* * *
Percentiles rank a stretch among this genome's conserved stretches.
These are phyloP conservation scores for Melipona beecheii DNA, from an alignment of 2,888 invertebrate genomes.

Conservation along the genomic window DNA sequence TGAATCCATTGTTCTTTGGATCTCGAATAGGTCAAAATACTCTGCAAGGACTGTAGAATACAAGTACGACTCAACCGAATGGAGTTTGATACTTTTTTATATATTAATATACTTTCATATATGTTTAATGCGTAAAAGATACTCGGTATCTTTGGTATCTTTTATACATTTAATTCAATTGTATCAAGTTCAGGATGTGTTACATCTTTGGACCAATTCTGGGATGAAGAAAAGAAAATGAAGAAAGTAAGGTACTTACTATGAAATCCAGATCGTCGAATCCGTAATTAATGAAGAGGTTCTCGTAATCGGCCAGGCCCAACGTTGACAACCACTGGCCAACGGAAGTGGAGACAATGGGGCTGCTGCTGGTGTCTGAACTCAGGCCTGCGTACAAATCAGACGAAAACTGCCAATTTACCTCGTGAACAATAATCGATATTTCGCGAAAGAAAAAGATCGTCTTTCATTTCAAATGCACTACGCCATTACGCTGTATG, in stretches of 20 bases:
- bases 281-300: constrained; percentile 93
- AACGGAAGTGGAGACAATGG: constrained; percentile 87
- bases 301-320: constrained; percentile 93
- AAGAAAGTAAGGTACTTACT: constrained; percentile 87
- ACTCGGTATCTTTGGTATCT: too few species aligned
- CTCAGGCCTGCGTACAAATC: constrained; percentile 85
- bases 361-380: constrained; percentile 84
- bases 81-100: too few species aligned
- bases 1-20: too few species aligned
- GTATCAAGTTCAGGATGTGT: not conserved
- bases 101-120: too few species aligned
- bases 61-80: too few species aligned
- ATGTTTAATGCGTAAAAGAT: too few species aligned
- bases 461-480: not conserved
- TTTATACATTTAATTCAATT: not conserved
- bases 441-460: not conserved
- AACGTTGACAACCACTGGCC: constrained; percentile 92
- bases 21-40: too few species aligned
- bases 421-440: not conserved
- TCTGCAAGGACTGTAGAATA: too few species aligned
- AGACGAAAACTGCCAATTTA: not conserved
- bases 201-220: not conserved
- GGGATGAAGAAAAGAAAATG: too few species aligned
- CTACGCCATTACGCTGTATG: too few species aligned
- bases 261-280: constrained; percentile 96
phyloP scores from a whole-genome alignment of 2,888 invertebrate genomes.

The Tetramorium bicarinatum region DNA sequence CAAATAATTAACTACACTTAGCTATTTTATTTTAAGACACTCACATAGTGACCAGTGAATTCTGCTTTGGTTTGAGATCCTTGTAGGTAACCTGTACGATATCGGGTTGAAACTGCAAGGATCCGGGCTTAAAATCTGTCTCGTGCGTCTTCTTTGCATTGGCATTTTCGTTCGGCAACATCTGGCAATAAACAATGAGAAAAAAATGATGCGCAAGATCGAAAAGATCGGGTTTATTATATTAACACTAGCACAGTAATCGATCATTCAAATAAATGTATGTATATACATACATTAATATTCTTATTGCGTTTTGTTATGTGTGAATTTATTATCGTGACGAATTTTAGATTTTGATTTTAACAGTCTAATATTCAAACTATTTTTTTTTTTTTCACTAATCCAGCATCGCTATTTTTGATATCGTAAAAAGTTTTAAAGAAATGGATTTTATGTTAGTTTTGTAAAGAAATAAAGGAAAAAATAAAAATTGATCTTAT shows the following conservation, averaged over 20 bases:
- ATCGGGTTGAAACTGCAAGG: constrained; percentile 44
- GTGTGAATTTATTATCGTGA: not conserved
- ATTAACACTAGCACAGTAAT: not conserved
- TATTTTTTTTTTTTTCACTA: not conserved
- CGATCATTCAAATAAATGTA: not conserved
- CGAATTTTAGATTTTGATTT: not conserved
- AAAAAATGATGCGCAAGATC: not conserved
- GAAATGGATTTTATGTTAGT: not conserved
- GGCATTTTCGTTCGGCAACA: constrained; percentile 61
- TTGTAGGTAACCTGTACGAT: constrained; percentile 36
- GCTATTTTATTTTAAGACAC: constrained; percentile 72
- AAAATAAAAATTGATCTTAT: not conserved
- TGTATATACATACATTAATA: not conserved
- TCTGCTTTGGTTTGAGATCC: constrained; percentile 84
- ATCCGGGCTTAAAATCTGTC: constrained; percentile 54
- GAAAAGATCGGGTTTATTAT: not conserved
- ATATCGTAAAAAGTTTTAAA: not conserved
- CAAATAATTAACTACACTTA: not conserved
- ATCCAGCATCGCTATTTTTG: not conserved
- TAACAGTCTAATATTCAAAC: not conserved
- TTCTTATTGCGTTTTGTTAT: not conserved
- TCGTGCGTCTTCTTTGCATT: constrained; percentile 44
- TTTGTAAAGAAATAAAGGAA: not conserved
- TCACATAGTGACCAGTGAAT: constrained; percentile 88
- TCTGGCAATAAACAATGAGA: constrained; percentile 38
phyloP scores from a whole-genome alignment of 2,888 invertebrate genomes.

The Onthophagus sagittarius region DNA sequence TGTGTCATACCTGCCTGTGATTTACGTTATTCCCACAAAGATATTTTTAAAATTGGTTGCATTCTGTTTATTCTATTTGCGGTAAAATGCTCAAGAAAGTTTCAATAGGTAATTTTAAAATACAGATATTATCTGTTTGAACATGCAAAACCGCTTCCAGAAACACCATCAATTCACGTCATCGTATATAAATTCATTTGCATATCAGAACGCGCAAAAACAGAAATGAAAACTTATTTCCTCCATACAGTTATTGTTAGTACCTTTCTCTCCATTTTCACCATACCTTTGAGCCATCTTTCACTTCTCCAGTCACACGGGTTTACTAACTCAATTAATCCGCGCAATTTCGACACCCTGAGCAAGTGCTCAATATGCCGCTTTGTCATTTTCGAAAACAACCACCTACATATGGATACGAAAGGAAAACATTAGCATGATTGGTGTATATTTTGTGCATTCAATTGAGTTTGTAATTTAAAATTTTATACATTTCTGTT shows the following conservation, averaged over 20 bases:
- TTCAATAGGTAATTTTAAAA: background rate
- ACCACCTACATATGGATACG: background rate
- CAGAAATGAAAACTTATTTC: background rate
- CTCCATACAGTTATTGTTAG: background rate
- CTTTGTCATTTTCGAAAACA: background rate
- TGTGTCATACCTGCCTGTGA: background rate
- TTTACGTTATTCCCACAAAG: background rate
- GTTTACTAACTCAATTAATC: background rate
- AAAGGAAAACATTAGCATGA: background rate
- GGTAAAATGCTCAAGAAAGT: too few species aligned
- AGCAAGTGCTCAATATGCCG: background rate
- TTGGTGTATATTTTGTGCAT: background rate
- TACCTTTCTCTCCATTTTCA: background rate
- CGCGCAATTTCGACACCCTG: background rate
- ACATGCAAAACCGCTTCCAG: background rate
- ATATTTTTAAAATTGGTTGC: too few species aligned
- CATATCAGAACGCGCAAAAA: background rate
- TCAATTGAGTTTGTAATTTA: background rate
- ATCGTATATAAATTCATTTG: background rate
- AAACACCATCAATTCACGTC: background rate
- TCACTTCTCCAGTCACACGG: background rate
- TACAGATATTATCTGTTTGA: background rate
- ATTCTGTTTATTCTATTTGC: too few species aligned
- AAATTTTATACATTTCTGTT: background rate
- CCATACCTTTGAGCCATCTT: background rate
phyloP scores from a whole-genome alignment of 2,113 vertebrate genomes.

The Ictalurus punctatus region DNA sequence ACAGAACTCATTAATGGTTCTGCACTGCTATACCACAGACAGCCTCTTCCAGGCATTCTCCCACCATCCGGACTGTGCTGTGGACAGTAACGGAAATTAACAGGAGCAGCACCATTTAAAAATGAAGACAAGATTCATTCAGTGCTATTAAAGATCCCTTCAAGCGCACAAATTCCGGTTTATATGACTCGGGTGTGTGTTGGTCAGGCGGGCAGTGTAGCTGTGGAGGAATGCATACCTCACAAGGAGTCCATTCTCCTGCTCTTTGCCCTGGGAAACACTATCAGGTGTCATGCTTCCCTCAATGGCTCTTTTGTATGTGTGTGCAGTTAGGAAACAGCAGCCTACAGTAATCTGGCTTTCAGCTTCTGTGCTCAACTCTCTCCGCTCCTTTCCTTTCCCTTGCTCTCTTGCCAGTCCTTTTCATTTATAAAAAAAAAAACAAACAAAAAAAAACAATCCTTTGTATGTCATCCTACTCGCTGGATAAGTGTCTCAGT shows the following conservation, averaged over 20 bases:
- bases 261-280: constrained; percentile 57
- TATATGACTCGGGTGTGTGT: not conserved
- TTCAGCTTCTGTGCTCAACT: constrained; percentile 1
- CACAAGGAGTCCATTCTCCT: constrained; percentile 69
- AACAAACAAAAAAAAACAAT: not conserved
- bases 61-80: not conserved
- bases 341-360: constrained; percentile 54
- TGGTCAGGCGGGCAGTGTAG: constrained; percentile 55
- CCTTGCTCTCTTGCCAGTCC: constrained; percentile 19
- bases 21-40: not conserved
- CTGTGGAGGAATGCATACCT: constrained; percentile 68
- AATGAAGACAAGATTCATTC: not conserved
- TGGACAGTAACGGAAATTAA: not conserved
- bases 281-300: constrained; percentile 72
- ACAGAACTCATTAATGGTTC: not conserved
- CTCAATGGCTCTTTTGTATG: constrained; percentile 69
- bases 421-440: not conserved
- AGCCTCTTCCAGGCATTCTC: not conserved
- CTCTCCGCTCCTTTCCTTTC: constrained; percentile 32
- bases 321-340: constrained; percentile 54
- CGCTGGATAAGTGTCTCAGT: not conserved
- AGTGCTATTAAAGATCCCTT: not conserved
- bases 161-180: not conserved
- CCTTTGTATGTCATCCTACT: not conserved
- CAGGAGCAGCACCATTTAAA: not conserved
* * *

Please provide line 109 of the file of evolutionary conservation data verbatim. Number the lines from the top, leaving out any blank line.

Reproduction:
- CAGGAGCAGCACCATTTAAA: not conserved